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BP’s just released 2010 Annual Report to shareholders is proforma, with the exception of a detailed section titled “Gulf of Mexico Spill.” (p.34; you can read the full report here.)

No bonuses for the top Executives this year, but rewards for “good business results.” Something to think about the next time you fill up your tank!

Below are some selected highlights from the 2010 Annual Report:

BP’s estimates of the impact of the Gulf of Mexico oil spill:

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Compensation of top Executives: (p. 112) (my emphasis)

While the tragedy of lost lives and environmental damage remains foremost in everyone’s minds, the committee also wished to fairly acknowledge the good business results in many parts of BP, delivered in the most testing of times. Mr Conn and Dr Grote met or exceeded their specific segment/functional targets for the year and were awarded 30% of their overall ‘on-target’ bonuses, including the deferred element. This reflected no payout on the portion related to group results (as with all executive directors) and was limited to ‘on-target’ for the portion related to their strong segment/functional results. A third of their bonus is deferred into shares on a mandatory basis, matched, and will vest in three years subject to meeting a safety and environmental hurdle during the period. Both individuals may elect to defer an additional third into shares on the same basis as the mandatory deferral. Both will receive salary increases in 2011 as noted in the table opposite.

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Good business results, indeed. Consider this:

Acquisitions and disposals
In 2010, BP acquired a major portfolio of deepwater exploration acreage and prospects in the US Gulf of Mexico and an additional interest in the BP-operated Azeri-Chirag-Gunashli (ACG) developments in the Caspian Sea, Azerbaijan for $2.9 billion, as part of a $7-billion transaction with Devon Energy. For further information on this transaction, including required government approvals, see Exploration and Production on page 43. As part of the response to the Gulf of Mexico oil spill, the group plans to deliver up to $30 billion of disposal proceeds by the end of 2011. Total disposal proceeds during 2010 were $17 billion, which included $7 billion from the sale of US Permian Basin, Western Canadian gas assets, and Western Desert exploration concessions in Egypt to Apache Corporation (and an existing partner that exercised pre-emption rights), and $6.2 billion of deposits received in advance of disposal transactions expected to complete in 2011. Of these deposits received, $3.5 billion is for the sale of our interest in Pan American Energy to Bridas Corporation, $1 billion for the sale of our upstream interests in Venezuela and Vietnam to TNK-BP, and $1.3 billion for the sale of our oil and gas exploration, production and transportation business in Colombia to a consortium of Ecopetrol and Talisman, the latter completing in January 2011. See Financial statements – Note 4 on page 163.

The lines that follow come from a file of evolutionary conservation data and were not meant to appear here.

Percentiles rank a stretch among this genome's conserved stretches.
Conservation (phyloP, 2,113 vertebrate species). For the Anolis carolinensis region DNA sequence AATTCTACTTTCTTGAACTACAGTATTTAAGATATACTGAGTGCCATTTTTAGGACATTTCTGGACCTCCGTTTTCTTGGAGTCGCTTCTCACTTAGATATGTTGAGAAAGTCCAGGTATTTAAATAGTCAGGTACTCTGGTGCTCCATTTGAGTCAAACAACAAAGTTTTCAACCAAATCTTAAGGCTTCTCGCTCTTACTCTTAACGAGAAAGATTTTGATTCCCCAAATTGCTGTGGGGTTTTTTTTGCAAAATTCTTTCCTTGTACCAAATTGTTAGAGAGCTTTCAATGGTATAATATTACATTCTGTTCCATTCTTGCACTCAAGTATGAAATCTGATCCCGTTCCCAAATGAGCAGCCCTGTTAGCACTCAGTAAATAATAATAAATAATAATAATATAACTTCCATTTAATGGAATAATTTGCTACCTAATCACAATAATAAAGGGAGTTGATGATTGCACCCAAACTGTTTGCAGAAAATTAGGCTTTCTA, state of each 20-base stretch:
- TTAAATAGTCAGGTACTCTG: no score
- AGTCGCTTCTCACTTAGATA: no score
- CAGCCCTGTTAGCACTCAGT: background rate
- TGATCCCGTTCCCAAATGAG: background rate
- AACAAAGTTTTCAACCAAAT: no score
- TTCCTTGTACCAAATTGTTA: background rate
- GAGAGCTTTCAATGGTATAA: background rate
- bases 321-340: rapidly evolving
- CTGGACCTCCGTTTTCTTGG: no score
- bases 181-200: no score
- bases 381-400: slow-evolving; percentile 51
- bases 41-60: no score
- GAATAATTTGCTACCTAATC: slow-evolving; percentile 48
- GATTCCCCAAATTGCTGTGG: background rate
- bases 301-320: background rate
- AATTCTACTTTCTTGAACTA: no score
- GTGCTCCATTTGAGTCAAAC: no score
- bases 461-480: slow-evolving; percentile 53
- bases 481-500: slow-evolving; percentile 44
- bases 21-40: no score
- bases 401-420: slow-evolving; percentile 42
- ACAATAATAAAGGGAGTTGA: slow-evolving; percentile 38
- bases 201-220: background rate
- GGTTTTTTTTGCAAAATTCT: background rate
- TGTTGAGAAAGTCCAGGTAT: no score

What about research in alternative fuels? From p. 28: (my emphasis)

Climate change and carbon pricing – climate change and carbon pricing policies could result in higher costs and reduction in future revenue and strategic growth opportunities.Compliance with changes in laws, regulations and obligations relating to climate change could result in substantial capital expenditure, taxes, reduced profitability from changes in operating costs, and revenue generation and strategic growth opportunities being impacted. Our commitment to the transition to a lower-carbon economy may create expectations for our activities, and the level of participation in alternative energies carries reputational, economic and technology risks.

Ever the optimist, there is hope for support of research to protect the environment…scientists take note, and by all means, consider applying for funding!
p. 36 (my emphasis)

Restoration, research and other donations
In conjunction with the Gulf of Mexico Alliance (a partnership of the states of Alabama, Florida, Louisiana, Mississippi and Texas with the goal of significantly increasing regional collaboration to enhance the ecological and economic health of the Gulf of Mexico), we have established the Gulf of Mexico Research Initiative (GRI) providing $500 million to study and monitor the spill’s potential long-term impacts on the environment and local public health. Specifically, the 10-year programme will examine the spread and fate of the oil and other contaminants, the degree of biodegradation, effects of the spill on local ecosystems, and detection, clean-up and mitigation technology. While the details of the programme were being developed, BP awarded a series of fast-track grants to five research groups, totalling $40 million. BP and the Gulf of Mexico Alliance appointed an equal number of research scientists to the governing board of the GRI and, in December, the GRI held its first meeting.

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